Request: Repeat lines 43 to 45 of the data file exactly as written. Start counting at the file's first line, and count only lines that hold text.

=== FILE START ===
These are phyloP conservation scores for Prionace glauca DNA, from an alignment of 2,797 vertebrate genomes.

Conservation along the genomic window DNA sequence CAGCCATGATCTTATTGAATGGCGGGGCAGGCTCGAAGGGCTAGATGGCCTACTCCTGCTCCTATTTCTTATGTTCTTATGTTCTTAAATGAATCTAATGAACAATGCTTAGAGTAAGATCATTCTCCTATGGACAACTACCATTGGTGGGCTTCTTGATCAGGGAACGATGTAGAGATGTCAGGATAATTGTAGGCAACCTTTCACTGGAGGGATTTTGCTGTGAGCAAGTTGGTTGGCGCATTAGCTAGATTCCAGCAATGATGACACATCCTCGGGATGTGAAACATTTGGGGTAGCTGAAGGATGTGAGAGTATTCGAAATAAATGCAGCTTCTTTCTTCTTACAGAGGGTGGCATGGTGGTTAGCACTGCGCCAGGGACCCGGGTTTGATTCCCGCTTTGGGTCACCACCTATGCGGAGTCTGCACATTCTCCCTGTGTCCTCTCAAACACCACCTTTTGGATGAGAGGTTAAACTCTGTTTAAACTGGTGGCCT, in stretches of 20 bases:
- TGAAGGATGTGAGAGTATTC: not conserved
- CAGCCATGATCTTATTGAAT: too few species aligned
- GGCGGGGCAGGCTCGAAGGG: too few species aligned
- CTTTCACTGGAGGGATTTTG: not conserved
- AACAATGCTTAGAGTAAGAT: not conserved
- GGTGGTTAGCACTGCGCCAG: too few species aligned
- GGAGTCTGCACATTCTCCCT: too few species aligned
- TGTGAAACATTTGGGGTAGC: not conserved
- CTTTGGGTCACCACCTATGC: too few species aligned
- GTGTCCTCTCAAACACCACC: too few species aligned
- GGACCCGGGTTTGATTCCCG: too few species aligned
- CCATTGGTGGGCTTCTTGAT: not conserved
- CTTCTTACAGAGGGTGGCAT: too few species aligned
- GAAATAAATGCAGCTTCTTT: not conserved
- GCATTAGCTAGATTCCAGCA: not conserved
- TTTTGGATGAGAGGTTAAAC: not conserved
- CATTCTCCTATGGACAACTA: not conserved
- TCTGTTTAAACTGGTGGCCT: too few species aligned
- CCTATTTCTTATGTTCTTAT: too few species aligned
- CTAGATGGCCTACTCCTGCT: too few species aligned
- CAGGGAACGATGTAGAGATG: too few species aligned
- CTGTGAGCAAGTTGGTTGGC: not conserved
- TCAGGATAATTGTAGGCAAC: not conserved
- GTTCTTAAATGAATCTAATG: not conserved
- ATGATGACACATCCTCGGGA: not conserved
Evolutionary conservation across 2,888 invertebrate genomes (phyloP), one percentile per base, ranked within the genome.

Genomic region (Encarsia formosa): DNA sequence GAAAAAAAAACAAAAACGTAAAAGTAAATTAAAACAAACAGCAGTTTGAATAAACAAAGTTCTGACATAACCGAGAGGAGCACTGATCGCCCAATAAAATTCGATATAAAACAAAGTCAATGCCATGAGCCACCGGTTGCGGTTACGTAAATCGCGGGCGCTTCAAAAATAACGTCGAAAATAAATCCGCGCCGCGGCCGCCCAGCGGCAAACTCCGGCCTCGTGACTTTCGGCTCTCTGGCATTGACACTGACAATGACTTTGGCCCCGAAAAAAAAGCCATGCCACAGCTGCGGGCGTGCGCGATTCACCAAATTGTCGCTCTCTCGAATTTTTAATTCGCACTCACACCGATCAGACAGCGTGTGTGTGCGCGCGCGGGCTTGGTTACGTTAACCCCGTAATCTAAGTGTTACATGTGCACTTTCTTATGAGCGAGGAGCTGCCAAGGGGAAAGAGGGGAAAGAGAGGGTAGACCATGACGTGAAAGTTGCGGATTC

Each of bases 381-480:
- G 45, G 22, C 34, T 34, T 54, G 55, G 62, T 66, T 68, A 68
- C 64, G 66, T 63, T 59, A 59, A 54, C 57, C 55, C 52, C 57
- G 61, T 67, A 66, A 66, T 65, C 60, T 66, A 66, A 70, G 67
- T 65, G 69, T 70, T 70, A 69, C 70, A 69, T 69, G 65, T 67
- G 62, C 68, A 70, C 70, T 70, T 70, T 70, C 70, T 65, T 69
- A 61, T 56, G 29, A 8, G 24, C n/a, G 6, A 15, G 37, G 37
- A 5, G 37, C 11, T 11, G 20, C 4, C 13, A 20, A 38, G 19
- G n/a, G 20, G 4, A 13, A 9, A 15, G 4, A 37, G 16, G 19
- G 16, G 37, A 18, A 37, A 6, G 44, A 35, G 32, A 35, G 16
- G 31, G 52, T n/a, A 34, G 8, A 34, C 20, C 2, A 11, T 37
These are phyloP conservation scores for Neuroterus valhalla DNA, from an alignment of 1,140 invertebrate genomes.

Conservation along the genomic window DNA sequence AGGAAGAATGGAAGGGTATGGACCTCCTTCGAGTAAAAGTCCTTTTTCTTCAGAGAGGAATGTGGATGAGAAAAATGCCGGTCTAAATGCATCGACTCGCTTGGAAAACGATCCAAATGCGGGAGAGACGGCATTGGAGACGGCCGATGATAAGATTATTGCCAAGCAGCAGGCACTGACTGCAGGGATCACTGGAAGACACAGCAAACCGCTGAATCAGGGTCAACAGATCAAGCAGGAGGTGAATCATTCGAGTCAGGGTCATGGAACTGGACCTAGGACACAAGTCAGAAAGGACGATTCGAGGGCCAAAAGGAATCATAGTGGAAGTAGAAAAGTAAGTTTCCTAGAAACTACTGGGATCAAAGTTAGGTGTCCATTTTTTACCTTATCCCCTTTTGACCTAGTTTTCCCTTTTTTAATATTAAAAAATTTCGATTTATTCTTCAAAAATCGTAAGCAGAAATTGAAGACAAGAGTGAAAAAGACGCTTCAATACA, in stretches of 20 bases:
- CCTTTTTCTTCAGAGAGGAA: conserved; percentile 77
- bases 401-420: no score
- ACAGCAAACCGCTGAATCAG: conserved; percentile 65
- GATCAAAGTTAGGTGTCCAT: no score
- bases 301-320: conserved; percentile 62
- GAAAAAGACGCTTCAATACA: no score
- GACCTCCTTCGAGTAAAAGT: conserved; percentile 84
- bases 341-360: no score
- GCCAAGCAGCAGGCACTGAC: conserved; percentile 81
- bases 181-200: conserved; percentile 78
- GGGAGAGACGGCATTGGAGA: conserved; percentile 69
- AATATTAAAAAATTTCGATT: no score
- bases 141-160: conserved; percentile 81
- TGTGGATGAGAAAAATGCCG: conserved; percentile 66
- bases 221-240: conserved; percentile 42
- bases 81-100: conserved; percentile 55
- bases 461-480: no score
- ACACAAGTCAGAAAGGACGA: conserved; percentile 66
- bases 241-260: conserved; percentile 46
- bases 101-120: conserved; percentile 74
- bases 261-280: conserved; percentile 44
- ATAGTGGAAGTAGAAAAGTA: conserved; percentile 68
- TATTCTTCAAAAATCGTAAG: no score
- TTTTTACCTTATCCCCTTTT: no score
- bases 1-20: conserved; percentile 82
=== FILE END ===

- CCTTTTTCTTCAGAGAGGAA: conserved; percentile 77
- bases 401-420: no score
- ACAGCAAACCGCTGAATCAG: conserved; percentile 65